Colonial Discourse and the Suffering of Indian American Children Book Cover.webp

In this book, we analyze the psycho-social consequences faced by Indian American children after exposure to the school textbook discourse on Hinduism and ancient India. We demonstrate that there is an intimate connection—an almost exact correspondence—between James Mill’s colonial-racist discourse (Mill was the head of the British East India Company) and the current school textbook discourse. This racist discourse, camouflaged under the cover of political correctness, produces the same psychological impacts on Indian American children that racism typically causes: shame, inferiority, embarrassment, identity confusion, assimilation, and a phenomenon akin to racelessness, where children dissociate from the traditions and culture of their ancestors.

This book is the result of four years of rigorous research and academic peer-review, reflecting our ongoing commitment at Hindupedia to challenge the representation of Hindu Dharma within academia.


From Hindupedia, the Hindu Encyclopedia

By Swami Harshananda

Origin of Surya-siddhānta[edit]

Religous astronomy is a very ancient science. Its source-book is the Surya-siddhānta. It was taught by Surya[1] to Māya[2] at the end of the Kṛtayuga. The work that is available now might have taken shape during A. D. 400. Varāhamihira[3] made use of this work in his Pañcasiddhāntikā. It has three commentaries, the authors being Kamalākara[4] Parameśvara[5] and Raṅganātha.[6] Of these, the last one is the most detailed.

Content of Surya-siddhānta[edit]

The book is divided into 14 chapters. An oveview of the content of the book can be listed as belows:

  1. Chapter 1: It deals with the mean motion of the planets. It also gives enough information to calculate the mean daily motion of the planets.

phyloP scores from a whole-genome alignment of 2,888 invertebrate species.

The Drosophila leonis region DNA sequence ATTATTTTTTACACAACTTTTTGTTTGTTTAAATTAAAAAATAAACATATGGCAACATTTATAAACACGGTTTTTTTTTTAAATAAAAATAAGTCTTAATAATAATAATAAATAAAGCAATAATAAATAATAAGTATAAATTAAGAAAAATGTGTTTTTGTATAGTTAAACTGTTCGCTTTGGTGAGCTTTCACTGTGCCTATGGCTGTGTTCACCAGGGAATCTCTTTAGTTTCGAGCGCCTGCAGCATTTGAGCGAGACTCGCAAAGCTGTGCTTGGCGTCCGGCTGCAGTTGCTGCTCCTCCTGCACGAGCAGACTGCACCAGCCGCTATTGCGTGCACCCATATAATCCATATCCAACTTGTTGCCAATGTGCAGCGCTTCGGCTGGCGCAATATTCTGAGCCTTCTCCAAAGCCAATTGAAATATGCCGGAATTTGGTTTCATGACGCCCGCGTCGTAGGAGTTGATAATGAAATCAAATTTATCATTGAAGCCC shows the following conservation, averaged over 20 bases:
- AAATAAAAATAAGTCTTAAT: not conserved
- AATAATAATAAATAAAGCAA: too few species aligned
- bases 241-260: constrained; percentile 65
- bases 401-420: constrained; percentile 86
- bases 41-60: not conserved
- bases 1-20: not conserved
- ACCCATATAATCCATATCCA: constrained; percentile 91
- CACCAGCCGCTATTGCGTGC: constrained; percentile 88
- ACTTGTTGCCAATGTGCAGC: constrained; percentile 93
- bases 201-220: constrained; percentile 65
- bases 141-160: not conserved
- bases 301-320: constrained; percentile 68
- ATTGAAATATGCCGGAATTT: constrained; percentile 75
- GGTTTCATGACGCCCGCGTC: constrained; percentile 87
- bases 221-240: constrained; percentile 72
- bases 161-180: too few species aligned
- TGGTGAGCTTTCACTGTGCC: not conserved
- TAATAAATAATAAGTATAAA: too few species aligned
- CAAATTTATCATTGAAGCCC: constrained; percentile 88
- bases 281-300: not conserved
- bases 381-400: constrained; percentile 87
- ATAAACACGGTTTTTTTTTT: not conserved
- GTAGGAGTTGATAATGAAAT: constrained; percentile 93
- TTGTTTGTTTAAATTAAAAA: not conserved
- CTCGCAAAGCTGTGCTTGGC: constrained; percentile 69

2. Chapter 2: The method of calculating the true position of a planet including the corrections needed for its retrograde motion is given here.
  3. Chapter 3: This chapter deals with direction, place and time. The method of constructing a sun-dial is also given.
  4. Chapter 4: Both the eclipses, especially the lunar eclipse, are dealt with here.
  5. Chapter 5: Calculations for the parallax of the solar eclipse are given here.
  6. Chapter 6: This describes the manner of exhibiting by a projection, the various phases of an eclipse.
  7. Chapter 7: Planetary conjunctions are the subject dealt with here.
  8. Chapter 8: This chapter gives the positions of the various nakṣatras or groups of stars.
  9. Chapter 9: Heliacal rising and setting of the planets are described here.
  10. Chapter 10: This gives the calculations needed to correctly state the rising and setting of the moon.
  11. Chapter 11: This is partly astrological in nature. The malignant character of the time as related to the sun and the moon is given here along with the necessary rules for calculating it.
  12. Chapter 12: The theory of creation of the world is the subject-matter of this section.
  13. Chapter 13: This deals with certain instruments needed for the determination of time.
  14. Chapter 14: Different modes of measuring time solar, sidereal, civil or lunar are described here.


The text available at present has undergone several corrections over the centuries, the last one being in A. D. 1500. The trigonometric function of sin is found in this work.


  1. Surya is the Sun- god.
  2. Māya was the architect of the asuras.
  3. He lived in A. D. 550.
  4. He lived in A. D 1616.
  5. He lived in A. D. 1360- 1455.
  6. He lived in A. D. 1640.
  • The Concise Encyclopedia of Hinduism, Swami Harshananda, Ram Krishna Math, Bangalore